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My son really was upset he missed the launch live, so we re-watched the video at breakfast and I noticed starting at 3:27 in the video a few seconds after MECO, and stage separation, you can see the first stage firing thruster till it goes out of frame around 3:34.

Now I am sure they use the thrusters to make sure they DO not repeat the stage collision from flight 3 of the Falcon 1 launch, but these firings were already after the stage was pretty clear of the second stage.

I am happy to see them using the thrusters, since it means they are doing 'something' with it, even if full recovery testing is not an option due to lack of reserve propellant. (SpaceX said they would not test recovery per se, on flight 2 and 3 of the F9 1.1, since they had booked full reserves to the customers).

I am curious if we know what they were testing. I would be happy to see that they are just exercising the thrusters to determine limits of control at different altitude densities. Every bit of data helps, and the ability to test on each launch means they learn faster.

Lousy screen grabs from said video:

Immediately after stage separation

Immediately after stage separation, (The right side of the split screen showed the M1-D Vac being exposed to space as the stages separated.) Oddly, looking at just the picture, the second stage is actually the object at the bottom in this view.

Second or two later, you can see the distances apart

A second or two later, you can see the stages separate from each other.

First firing from first stage

Then we have a visible thruster firing from the first stage.

Second firing from first stage

And another firing off to the right.

Third firing from first stage

And another this time, sort of down and to the left.

This one was pulsing

This one was hard to capture, but it pulsed its firing 3-4 times. The same direction as the previous one. Down and to the left.

An article at NASASpaceflight.com reported that:

The CASSIOPE mission also involved the first “boost back” test of the first stage, while sources note there was also a boost back test during the SES-8 mission, or at least the restart of the first stage post staging.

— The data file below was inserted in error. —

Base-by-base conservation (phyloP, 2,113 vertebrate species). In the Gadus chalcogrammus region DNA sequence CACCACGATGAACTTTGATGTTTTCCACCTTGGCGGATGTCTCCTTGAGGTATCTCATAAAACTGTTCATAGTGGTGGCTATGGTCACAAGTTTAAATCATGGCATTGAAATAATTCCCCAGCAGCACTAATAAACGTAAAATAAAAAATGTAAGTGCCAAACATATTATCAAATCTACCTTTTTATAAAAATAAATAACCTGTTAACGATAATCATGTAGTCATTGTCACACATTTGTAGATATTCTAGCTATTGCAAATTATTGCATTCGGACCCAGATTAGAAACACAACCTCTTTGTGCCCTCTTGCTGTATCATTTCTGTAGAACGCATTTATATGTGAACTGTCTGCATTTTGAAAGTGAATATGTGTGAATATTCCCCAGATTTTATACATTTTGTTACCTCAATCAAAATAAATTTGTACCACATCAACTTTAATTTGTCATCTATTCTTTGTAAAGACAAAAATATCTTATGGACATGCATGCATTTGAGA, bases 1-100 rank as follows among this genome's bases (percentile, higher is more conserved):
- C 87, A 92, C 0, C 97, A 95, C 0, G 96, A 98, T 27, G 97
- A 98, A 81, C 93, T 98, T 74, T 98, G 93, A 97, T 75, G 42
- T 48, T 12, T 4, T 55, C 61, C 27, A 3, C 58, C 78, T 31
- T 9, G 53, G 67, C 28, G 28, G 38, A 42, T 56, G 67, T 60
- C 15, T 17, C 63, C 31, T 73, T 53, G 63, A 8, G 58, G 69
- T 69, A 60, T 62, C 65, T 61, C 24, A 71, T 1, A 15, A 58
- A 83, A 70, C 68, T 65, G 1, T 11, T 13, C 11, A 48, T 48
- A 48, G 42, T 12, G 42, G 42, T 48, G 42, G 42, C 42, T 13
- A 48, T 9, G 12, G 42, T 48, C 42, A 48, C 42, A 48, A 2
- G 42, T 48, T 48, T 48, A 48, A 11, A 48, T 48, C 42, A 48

So sources (unidentified in the article) suggest something was tested. That is the info I am looking for in this question.

NasaSpaceflight.com thread suggests that they did use the ACS to test orienting the stage, but did not actually relight the engines.

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From Elon Musk, via NasaSpaceFlight.

Musk indicated that SpaceX would not attempt to recover the first stage for the SES and Thaicom flights, instead “(for) the next two launches, we are going to gather data from the first stage but we are not going to attempt to recover it because we’ve committed to give the customers on the next two flights maximum performance of the rocket. The next recovery attempt for the first stage will be the fourth flight of this version.”

Bottom line is, if they tried anything, it was a very small attempt, and they won't try it completely until CRS-3 again. There are rumors that I've heard that there was an attempt to simply restart the engine multiple times, but that there was only a few seconds of fuel in the rockets. Not sure what else if anything there was today on the matter.

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  • $\begingroup$ So that's side thrusters only on those pics? Looks like it... $\endgroup$ – TildalWave Dec 5 '13 at 22:05
  • $\begingroup$ As Elon stated, they might be trying to get a bit more data, but there was no serious attempt to recover the first stage. $\endgroup$ – PearsonArtPhoto Dec 5 '13 at 22:07
  • $\begingroup$ I know, but from the pics in the question, those burns all seem to be spread roughly 120° between them so to me it looks like ACS thrusters firing. They might have burnt the 1st stage to depletion but wouldn't ACS have its own tanks? $\endgroup$ – TildalWave Dec 5 '13 at 22:09
  • $\begingroup$ NasaSpaceflight.com claims 'sources' suggest that they did test 'something'. Be nice to see more info on that. (That is why I am not yet accepting this answer) $\endgroup$ – geoffc Dec 8 '13 at 18:09
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    $\begingroup$ @PearsonArtPhoto Well I can always hope 'sources' leak more info. :) $\endgroup$ – geoffc Dec 8 '13 at 18:11

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